NYNG 2021 Frank L. LeFever Spring Conference
"Think Zebras, Not Horses: Novel Approaches to Studying Atypical Neuropsychological Disorders"
Thursday May 20, 2021, 4-6 PM
Admission is free for NYNG members and $20 for non-members
Zoom Link to Follow
“Single Case Studies: What Patients Teach Us About Theories of the Mind”
Margaret O’Connor, PhD, ABPP
Associate Professor of Neurology
Harvard Medical School
Single case studies provide a unique opportunity to examine unusual neuropsychological syndromes. In this talk, Dr. O’Connor will review her studies on five patients who had different types of memory impairment, including circumscribed dense amnesia, a dissociation between anterograde and retrograde memory, confabulation, delusional misidentification syndrome, and epilepsy-related accelerated forgetting. She will discuss the neural substrates and cognitive features of each patient’s presentation. These case studies will be reviewed in relation to antecedent models of amnesia, and their relevance for more recent neuroscientific studies will be discussed.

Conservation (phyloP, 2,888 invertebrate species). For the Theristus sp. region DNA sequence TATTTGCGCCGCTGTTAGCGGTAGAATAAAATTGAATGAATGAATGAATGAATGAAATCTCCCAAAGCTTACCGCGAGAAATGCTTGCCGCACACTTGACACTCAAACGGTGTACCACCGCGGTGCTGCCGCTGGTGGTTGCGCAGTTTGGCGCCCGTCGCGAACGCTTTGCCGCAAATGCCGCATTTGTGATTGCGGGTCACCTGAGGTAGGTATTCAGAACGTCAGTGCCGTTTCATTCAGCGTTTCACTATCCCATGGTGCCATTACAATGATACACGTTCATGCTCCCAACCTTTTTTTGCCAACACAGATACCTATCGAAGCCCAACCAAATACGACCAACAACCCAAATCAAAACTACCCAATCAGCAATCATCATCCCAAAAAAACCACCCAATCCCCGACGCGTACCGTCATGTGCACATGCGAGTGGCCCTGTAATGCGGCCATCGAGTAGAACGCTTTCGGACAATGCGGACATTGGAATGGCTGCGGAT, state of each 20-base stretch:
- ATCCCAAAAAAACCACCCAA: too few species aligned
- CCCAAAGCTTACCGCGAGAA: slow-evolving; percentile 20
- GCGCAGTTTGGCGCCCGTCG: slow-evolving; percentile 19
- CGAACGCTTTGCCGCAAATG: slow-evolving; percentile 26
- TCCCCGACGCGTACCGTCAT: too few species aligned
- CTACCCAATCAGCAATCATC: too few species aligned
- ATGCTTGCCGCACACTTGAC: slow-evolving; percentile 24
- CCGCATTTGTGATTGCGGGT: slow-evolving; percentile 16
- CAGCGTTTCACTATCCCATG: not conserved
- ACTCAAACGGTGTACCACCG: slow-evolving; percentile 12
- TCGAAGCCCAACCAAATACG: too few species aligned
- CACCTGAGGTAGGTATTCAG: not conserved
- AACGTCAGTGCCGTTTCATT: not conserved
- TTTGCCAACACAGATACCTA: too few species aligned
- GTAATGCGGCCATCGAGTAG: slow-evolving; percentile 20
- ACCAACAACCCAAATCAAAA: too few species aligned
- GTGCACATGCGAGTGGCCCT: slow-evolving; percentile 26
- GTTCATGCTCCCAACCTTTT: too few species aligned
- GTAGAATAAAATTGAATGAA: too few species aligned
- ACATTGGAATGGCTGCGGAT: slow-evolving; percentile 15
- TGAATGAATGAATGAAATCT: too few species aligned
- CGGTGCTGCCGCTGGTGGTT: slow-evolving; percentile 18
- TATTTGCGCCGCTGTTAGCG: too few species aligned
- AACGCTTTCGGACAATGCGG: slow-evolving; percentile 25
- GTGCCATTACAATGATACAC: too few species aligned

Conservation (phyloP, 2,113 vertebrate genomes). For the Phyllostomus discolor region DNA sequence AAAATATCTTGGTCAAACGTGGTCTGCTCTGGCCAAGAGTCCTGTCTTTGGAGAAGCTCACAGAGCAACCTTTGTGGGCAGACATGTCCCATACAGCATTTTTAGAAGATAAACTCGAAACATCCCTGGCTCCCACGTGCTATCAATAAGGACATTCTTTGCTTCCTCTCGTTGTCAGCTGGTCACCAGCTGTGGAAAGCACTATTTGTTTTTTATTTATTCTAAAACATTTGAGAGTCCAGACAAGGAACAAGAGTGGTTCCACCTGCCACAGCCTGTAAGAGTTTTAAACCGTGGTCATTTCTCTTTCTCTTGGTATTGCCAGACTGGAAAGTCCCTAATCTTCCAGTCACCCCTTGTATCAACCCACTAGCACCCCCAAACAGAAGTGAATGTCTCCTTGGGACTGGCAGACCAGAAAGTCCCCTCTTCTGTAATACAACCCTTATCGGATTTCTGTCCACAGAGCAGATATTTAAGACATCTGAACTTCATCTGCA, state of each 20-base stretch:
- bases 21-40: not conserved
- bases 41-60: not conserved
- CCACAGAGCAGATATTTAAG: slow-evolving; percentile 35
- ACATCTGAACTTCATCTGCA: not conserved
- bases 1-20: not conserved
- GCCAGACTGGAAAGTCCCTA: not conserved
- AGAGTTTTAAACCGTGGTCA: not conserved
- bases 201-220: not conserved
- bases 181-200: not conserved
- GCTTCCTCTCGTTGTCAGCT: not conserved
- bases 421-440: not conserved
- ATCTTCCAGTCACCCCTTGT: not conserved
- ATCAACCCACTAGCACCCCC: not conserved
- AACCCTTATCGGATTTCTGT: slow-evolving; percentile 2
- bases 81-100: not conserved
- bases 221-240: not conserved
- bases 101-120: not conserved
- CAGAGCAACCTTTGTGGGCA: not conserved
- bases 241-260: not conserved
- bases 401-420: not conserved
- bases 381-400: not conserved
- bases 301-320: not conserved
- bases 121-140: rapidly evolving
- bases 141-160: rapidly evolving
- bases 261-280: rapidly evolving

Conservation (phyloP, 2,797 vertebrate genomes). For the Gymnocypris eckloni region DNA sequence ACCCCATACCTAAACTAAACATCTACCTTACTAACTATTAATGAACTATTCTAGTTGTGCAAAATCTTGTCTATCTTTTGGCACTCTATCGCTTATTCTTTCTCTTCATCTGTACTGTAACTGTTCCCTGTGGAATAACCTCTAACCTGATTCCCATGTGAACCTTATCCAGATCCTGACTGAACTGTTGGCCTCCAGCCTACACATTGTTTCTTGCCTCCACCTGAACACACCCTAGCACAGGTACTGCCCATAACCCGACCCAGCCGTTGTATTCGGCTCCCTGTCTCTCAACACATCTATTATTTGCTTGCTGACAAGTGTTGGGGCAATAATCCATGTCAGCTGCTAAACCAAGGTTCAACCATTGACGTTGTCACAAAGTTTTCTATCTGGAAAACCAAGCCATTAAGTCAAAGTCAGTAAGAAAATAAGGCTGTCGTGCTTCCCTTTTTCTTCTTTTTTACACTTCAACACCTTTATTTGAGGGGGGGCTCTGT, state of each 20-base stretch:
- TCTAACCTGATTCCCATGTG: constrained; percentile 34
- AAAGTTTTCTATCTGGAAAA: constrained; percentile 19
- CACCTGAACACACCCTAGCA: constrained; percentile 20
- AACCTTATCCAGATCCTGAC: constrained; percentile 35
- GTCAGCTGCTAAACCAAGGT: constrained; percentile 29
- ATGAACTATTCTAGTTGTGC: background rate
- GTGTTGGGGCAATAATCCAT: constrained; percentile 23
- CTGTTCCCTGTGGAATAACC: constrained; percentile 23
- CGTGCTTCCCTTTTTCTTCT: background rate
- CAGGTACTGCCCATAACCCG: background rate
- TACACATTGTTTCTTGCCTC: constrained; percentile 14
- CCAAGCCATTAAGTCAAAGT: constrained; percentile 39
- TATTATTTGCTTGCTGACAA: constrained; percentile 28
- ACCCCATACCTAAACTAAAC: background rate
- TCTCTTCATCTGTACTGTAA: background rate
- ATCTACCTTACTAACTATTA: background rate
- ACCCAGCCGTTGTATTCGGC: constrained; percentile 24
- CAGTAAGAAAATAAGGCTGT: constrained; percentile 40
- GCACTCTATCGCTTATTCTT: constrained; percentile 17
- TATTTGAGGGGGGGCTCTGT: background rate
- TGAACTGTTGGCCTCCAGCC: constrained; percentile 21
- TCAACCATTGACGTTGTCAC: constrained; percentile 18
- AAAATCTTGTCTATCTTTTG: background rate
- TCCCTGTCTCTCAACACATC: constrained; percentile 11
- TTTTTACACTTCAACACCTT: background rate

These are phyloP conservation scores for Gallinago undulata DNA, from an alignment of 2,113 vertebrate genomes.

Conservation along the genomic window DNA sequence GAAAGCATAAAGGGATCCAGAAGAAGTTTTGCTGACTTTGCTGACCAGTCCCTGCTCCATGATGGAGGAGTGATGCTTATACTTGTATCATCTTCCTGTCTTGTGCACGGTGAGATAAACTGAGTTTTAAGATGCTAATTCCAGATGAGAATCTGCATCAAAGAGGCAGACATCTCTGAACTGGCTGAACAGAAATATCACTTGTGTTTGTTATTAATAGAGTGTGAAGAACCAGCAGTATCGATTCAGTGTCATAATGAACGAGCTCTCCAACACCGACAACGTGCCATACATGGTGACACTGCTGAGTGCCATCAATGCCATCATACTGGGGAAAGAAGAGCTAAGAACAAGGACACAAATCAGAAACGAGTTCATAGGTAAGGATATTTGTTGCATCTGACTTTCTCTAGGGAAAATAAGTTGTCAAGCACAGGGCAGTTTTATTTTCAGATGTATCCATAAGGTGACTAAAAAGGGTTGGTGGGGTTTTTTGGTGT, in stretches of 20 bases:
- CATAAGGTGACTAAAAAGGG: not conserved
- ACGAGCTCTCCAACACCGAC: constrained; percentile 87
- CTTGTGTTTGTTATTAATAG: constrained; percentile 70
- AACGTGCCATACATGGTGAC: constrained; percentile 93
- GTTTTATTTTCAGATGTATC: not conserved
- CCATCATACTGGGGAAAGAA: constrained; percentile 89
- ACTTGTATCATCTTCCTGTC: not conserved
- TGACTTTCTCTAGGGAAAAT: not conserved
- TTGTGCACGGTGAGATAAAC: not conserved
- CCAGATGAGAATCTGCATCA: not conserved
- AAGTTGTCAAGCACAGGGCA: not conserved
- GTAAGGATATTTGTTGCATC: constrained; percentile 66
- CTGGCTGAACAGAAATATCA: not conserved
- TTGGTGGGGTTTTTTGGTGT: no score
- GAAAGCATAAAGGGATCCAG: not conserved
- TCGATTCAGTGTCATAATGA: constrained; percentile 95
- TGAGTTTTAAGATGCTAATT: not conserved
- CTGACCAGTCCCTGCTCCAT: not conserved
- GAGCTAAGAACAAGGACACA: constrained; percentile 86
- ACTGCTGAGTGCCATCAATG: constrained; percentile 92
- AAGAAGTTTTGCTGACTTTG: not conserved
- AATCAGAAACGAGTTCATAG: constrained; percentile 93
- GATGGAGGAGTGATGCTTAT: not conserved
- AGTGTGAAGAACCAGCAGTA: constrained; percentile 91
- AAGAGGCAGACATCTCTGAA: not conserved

“What’s in a Word?: Acoustic and Lexical Characteristics of Primary Progressive Aphasia and Behavioral Variant FTD”
Murray Grossman, MD, EdD
Professor of Neurology and Psychiatry
Perelman School of Medicine, University of Pennsylvania Director, Penn FTD Center
It has been 10 years since our research group published clinical research criteria for primary progressive aphasia (PPA), and that publication has been among the most highly cited articles in Neurology. The criteria were based on relatively informal clinical impressions. While they have largely stood the test of time, follow-up studies have shown that there is considerable variability in applying these criteria, and validation has been elusive. In this presentation, clinical characteristics of PPA will be reviewed, and an update using an automated natural language processing algorithm will be provided. Acoustic and lexical features of digitized, semi-structured speech samples that differentiate non-fluent/agrammatic PPA from semantic variant PPA, distinguish linguistic components from motor components of speech will be described, and the speech features that decline longitudinally in these patients will be examined. Validation data using neuroimaging, cerebrospinal fluid analytes, and direct correlations of antemortem speech with findings at autopsy will be provided. Finally, our automated approach will be extended to patients without an obvious aphasia – to patients with behavioral variant frontotemporal dementia. This automated, highly reliable, and validated approach to speech opens new vistas of opportunity for neuropsychologists.